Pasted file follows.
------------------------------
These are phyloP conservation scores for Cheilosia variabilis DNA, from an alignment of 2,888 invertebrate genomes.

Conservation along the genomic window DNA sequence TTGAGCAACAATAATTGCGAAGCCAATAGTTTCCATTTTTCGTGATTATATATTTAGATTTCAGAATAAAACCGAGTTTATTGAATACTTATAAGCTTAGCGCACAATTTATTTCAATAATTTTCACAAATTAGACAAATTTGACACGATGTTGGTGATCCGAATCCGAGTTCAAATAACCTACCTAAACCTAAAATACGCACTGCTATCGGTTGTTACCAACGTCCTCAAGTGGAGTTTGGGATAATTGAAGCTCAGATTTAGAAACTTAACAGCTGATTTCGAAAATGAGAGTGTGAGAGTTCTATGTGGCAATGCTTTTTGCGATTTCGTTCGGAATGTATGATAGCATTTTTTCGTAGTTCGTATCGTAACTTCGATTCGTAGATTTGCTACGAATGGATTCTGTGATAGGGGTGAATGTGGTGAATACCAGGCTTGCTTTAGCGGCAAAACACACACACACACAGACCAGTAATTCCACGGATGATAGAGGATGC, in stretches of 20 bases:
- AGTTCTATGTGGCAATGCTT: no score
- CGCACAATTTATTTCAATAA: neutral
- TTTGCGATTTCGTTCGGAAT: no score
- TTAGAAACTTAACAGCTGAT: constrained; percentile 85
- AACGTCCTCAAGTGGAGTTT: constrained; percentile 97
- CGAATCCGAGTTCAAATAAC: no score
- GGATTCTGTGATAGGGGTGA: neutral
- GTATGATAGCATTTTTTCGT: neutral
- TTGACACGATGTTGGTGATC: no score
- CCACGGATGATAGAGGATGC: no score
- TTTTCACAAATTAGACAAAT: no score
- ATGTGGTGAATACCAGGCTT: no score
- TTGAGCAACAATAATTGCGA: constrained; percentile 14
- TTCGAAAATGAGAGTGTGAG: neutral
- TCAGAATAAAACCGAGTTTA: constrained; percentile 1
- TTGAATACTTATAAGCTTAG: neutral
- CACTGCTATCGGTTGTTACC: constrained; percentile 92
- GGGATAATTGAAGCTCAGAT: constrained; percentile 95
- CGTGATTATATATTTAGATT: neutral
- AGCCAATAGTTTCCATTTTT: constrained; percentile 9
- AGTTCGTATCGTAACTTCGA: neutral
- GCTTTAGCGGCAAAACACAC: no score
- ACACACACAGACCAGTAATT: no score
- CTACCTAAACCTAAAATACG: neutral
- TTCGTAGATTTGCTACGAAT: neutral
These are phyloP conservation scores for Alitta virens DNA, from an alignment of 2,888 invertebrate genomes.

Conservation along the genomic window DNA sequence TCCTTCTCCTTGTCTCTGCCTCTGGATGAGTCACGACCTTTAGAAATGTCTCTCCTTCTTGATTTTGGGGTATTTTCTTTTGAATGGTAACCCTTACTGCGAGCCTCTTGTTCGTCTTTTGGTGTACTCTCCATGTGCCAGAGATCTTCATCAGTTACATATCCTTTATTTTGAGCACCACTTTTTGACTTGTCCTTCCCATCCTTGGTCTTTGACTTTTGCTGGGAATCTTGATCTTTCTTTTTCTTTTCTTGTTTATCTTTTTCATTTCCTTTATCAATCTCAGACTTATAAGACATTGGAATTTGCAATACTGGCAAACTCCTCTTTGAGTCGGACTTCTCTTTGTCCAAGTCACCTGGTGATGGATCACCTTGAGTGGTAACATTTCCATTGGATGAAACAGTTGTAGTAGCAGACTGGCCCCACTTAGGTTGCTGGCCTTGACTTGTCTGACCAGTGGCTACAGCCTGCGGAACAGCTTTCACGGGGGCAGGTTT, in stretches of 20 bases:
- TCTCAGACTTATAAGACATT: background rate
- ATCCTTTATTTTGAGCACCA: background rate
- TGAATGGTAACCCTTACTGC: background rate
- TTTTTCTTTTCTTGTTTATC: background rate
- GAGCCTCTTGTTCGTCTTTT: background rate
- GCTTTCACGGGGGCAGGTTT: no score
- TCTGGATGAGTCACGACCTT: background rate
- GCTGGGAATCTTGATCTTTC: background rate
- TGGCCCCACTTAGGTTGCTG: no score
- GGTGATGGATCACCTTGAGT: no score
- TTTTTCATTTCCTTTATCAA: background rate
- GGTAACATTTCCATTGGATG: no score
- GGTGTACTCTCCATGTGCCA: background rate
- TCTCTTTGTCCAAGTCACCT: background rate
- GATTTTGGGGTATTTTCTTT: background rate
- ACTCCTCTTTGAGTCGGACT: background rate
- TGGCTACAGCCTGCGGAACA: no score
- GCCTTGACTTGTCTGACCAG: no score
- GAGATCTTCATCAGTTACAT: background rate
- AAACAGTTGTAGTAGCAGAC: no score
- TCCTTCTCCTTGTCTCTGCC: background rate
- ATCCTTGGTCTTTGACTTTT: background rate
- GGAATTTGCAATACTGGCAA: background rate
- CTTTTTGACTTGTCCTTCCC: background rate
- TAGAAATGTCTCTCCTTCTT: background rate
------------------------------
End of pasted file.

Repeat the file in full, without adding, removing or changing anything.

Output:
These are phyloP conservation scores for Cheilosia variabilis DNA, from an alignment of 2,888 invertebrate genomes.

Conservation along the genomic window DNA sequence TTGAGCAACAATAATTGCGAAGCCAATAGTTTCCATTTTTCGTGATTATATATTTAGATTTCAGAATAAAACCGAGTTTATTGAATACTTATAAGCTTAGCGCACAATTTATTTCAATAATTTTCACAAATTAGACAAATTTGACACGATGTTGGTGATCCGAATCCGAGTTCAAATAACCTACCTAAACCTAAAATACGCACTGCTATCGGTTGTTACCAACGTCCTCAAGTGGAGTTTGGGATAATTGAAGCTCAGATTTAGAAACTTAACAGCTGATTTCGAAAATGAGAGTGTGAGAGTTCTATGTGGCAATGCTTTTTGCGATTTCGTTCGGAATGTATGATAGCATTTTTTCGTAGTTCGTATCGTAACTTCGATTCGTAGATTTGCTACGAATGGATTCTGTGATAGGGGTGAATGTGGTGAATACCAGGCTTGCTTTAGCGGCAAAACACACACACACACAGACCAGTAATTCCACGGATGATAGAGGATGC, in stretches of 20 bases:
- AGTTCTATGTGGCAATGCTT: no score
- CGCACAATTTATTTCAATAA: neutral
- TTTGCGATTTCGTTCGGAAT: no score
- TTAGAAACTTAACAGCTGAT: constrained; percentile 85
- AACGTCCTCAAGTGGAGTTT: constrained; percentile 97
- CGAATCCGAGTTCAAATAAC: no score
- GGATTCTGTGATAGGGGTGA: neutral
- GTATGATAGCATTTTTTCGT: neutral
- TTGACACGATGTTGGTGATC: no score
- CCACGGATGATAGAGGATGC: no score
- TTTTCACAAATTAGACAAAT: no score
- ATGTGGTGAATACCAGGCTT: no score
- TTGAGCAACAATAATTGCGA: constrained; percentile 14
- TTCGAAAATGAGAGTGTGAG: neutral
- TCAGAATAAAACCGAGTTTA: constrained; percentile 1
- TTGAATACTTATAAGCTTAG: neutral
- CACTGCTATCGGTTGTTACC: constrained; percentile 92
- GGGATAATTGAAGCTCAGAT: constrained; percentile 95
- CGTGATTATATATTTAGATT: neutral
- AGCCAATAGTTTCCATTTTT: constrained; percentile 9
- AGTTCGTATCGTAACTTCGA: neutral
- GCTTTAGCGGCAAAACACAC: no score
- ACACACACAGACCAGTAATT: no score
- CTACCTAAACCTAAAATACG: neutral
- TTCGTAGATTTGCTACGAAT: neutral
These are phyloP conservation scores for Alitta virens DNA, from an alignment of 2,888 invertebrate genomes.

Conservation along the genomic window DNA sequence TCCTTCTCCTTGTCTCTGCCTCTGGATGAGTCACGACCTTTAGAAATGTCTCTCCTTCTTGATTTTGGGGTATTTTCTTTTGAATGGTAACCCTTACTGCGAGCCTCTTGTTCGTCTTTTGGTGTACTCTCCATGTGCCAGAGATCTTCATCAGTTACATATCCTTTATTTTGAGCACCACTTTTTGACTTGTCCTTCCCATCCTTGGTCTTTGACTTTTGCTGGGAATCTTGATCTTTCTTTTTCTTTTCTTGTTTATCTTTTTCATTTCCTTTATCAATCTCAGACTTATAAGACATTGGAATTTGCAATACTGGCAAACTCCTCTTTGAGTCGGACTTCTCTTTGTCCAAGTCACCTGGTGATGGATCACCTTGAGTGGTAACATTTCCATTGGATGAAACAGTTGTAGTAGCAGACTGGCCCCACTTAGGTTGCTGGCCTTGACTTGTCTGACCAGTGGCTACAGCCTGCGGAACAGCTTTCACGGGGGCAGGTTT, in stretches of 20 bases:
- TCTCAGACTTATAAGACATT: background rate
- ATCCTTTATTTTGAGCACCA: background rate
- TGAATGGTAACCCTTACTGC: background rate
- TTTTTCTTTTCTTGTTTATC: background rate
- GAGCCTCTTGTTCGTCTTTT: background rate
- GCTTTCACGGGGGCAGGTTT: no score
- TCTGGATGAGTCACGACCTT: background rate
- GCTGGGAATCTTGATCTTTC: background rate
- TGGCCCCACTTAGGTTGCTG: no score
- GGTGATGGATCACCTTGAGT: no score
- TTTTTCATTTCCTTTATCAA: background rate
- GGTAACATTTCCATTGGATG: no score
- GGTGTACTCTCCATGTGCCA: background rate
- TCTCTTTGTCCAAGTCACCT: background rate
- GATTTTGGGGTATTTTCTTT: background rate
- ACTCCTCTTTGAGTCGGACT: background rate
- TGGCTACAGCCTGCGGAACA: no score
- GCCTTGACTTGTCTGACCAG: no score
- GAGATCTTCATCAGTTACAT: background rate
- AAACAGTTGTAGTAGCAGAC: no score
- TCCTTCTCCTTGTCTCTGCC: background rate
- ATCCTTGGTCTTTGACTTTT: background rate
- GGAATTTGCAATACTGGCAA: background rate
- CTTTTTGACTTGTCCTTCCC: background rate
- TAGAAATGTCTCTCCTTCTT: background rate